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The definition of on the base page does not read exactly as stated on the previous page. Rather, it reads:
Formally, there is no difference between the two formulations. However, the construct suggests to lgwam that the construct on the left hand side should be one lgwam knows from birth.
From birth, lgwam knows a finite number of constructs in addition to the four, fundamental ones mentioned in the syntax, and falsehood is one of them. We shall refer to such, extra constructs as built in constructs (in the sense of being built into lgwam). For each of the built in constructs, lgwam also knows how the construct is defined from the four, fundamental ones.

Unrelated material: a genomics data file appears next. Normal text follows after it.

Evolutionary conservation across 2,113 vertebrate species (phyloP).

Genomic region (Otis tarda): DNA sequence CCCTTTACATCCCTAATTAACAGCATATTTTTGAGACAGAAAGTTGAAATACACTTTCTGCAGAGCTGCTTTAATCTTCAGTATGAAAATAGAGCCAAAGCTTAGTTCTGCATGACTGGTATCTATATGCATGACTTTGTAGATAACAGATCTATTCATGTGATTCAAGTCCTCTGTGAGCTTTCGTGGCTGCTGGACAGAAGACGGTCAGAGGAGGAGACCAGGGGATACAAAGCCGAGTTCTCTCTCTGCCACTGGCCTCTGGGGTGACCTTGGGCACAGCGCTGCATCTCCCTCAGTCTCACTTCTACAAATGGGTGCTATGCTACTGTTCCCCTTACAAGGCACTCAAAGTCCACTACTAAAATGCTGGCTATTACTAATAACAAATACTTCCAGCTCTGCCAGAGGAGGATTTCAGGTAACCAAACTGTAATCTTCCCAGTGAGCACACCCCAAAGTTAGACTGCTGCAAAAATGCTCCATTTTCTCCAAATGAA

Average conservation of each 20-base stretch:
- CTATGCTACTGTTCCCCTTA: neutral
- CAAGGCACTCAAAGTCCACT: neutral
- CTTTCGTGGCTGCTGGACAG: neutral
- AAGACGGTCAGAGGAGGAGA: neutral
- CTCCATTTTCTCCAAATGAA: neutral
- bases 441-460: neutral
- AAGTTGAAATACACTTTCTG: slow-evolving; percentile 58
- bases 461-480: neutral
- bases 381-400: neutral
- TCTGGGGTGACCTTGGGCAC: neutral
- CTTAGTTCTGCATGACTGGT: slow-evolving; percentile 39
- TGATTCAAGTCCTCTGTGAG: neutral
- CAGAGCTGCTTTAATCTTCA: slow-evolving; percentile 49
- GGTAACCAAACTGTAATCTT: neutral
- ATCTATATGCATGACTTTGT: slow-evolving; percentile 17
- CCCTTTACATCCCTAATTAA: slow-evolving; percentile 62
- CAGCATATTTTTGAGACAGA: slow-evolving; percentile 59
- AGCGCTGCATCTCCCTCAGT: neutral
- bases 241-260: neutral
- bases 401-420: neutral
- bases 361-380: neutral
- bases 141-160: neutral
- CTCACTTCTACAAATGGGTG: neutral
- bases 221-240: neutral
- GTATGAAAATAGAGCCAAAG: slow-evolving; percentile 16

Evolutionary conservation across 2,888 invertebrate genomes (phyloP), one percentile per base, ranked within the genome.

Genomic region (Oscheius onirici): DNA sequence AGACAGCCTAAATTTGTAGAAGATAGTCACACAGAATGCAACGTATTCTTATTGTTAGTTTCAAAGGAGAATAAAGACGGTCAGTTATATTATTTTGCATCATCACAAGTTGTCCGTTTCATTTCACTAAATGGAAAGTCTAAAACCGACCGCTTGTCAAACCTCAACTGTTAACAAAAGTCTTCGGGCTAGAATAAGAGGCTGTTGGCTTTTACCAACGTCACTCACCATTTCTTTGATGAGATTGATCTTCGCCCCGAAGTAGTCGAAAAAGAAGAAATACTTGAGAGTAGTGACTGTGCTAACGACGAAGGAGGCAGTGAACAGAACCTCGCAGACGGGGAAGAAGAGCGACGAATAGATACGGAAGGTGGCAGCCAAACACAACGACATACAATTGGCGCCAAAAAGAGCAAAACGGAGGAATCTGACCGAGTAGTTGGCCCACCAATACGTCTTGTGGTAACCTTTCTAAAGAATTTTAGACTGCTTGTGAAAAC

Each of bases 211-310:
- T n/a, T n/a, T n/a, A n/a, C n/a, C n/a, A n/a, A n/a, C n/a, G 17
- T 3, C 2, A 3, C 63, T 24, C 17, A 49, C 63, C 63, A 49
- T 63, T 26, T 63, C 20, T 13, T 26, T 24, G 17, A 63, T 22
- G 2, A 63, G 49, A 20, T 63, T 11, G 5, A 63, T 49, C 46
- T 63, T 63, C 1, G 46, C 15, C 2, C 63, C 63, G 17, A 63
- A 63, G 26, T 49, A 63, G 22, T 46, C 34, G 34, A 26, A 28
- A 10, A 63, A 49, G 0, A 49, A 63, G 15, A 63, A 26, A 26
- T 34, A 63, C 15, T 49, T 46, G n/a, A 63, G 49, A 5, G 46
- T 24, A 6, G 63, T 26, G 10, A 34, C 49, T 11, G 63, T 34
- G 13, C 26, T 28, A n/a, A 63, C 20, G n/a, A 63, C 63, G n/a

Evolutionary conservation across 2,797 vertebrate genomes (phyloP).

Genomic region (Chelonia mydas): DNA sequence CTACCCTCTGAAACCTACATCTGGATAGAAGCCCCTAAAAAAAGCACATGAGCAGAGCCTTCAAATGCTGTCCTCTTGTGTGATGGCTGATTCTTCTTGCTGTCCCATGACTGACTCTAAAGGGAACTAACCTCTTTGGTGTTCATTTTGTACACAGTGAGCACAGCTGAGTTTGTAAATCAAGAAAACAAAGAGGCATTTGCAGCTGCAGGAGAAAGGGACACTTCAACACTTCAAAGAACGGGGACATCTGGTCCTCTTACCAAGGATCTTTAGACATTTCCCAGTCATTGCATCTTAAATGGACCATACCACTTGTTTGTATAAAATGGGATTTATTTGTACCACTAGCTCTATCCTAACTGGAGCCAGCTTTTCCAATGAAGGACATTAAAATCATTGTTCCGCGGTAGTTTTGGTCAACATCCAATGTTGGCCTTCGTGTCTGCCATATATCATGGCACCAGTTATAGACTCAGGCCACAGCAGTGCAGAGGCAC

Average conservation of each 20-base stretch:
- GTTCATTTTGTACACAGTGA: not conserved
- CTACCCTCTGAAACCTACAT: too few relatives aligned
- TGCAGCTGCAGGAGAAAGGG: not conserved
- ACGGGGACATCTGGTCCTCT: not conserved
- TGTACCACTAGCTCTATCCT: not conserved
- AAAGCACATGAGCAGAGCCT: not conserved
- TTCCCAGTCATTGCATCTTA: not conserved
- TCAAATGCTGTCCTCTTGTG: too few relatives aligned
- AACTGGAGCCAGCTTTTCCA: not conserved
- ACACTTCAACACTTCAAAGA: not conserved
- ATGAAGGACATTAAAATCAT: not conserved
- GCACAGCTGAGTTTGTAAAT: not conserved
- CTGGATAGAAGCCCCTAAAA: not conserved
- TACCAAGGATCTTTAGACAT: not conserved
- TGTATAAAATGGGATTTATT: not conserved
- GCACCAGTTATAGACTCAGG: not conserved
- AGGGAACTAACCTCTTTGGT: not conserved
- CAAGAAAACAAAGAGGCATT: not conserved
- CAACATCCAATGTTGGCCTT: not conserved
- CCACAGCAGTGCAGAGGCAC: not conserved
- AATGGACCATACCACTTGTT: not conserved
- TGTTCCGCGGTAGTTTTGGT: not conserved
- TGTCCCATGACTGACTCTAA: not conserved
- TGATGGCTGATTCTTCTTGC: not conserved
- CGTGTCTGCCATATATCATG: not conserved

When lgwam sees an introduction, it runs through all the built in constructs it knows from birth and checks if any one of them has a definition which is identical to the right hand side of the introduction. If it finds a match, it uses the matching built in construct instead of the right hand side.
In general, computations using built in constructs are much faster than computations which use the four, fundamental constructs only.
Different implementations of lgwam may have different lists of built in constructs, but all programs will behave the same on all implementations. That is so because whenever lgwam does not recognize the right hand side of an introduction, it just uses the right hand side as it is.
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